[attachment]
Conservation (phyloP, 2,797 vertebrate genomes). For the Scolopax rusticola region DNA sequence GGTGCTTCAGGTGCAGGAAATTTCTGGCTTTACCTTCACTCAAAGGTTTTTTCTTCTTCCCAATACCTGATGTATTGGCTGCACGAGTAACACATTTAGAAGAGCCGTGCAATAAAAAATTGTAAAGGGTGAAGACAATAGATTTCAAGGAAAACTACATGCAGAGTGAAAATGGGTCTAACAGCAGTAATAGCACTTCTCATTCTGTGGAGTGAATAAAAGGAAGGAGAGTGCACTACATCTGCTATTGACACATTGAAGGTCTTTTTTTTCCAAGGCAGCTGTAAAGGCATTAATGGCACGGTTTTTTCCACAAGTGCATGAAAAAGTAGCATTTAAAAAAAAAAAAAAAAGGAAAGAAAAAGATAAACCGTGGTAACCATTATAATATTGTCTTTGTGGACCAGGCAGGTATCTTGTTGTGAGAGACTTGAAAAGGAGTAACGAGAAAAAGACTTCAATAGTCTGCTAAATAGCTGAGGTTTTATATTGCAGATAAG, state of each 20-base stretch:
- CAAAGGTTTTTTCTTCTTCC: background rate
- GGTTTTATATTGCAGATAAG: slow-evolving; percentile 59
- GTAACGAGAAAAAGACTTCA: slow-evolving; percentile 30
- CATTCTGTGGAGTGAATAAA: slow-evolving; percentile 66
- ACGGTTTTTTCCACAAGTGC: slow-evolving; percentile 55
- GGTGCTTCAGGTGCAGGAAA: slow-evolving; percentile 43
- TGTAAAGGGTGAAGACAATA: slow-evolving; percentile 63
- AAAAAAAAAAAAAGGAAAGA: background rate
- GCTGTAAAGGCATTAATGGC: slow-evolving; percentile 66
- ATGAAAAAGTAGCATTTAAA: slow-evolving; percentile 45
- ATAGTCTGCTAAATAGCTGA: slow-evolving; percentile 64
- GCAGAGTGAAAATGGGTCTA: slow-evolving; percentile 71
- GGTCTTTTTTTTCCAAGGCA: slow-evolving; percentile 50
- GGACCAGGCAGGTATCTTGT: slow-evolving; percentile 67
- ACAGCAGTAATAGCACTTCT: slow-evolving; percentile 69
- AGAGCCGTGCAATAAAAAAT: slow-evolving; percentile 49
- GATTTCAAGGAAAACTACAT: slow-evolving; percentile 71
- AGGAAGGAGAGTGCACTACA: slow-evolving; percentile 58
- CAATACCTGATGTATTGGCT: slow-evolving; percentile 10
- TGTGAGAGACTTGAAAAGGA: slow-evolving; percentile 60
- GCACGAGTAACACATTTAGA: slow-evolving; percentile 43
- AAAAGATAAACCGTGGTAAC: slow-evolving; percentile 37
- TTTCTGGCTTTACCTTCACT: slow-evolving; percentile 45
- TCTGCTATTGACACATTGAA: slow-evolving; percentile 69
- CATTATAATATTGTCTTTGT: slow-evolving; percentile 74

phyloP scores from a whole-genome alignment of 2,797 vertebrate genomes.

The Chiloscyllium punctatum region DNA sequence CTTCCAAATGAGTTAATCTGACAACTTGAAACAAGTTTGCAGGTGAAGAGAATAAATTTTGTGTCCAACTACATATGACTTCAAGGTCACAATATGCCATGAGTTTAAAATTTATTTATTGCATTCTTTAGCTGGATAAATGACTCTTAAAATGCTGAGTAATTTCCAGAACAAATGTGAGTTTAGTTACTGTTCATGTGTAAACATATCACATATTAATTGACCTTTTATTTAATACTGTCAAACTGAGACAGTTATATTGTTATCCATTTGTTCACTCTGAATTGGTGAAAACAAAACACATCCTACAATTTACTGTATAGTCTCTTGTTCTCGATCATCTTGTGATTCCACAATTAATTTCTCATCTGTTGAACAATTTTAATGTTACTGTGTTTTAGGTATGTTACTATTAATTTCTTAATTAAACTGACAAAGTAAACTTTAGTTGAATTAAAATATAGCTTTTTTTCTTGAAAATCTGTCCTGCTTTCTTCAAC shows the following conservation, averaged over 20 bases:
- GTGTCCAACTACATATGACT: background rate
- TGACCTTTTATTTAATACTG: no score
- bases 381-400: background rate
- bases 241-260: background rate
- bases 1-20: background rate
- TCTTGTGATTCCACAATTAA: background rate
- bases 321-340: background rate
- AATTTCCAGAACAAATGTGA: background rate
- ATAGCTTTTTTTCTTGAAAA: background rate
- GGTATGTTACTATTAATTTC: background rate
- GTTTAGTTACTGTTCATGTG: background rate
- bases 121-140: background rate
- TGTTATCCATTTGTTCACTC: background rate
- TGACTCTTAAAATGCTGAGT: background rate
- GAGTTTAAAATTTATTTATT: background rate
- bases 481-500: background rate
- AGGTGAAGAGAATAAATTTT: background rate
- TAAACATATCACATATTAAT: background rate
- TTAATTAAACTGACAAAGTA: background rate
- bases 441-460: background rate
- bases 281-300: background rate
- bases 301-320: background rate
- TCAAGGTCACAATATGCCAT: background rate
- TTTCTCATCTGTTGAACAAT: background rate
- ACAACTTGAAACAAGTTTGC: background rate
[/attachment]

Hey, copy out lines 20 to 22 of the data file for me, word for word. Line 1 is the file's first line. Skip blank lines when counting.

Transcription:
- CAATACCTGATGTATTGGCT: slow-evolving; percentile 10
- TGTGAGAGACTTGAAAAGGA: slow-evolving; percentile 60
- GCACGAGTAACACATTTAGA: slow-evolving; percentile 43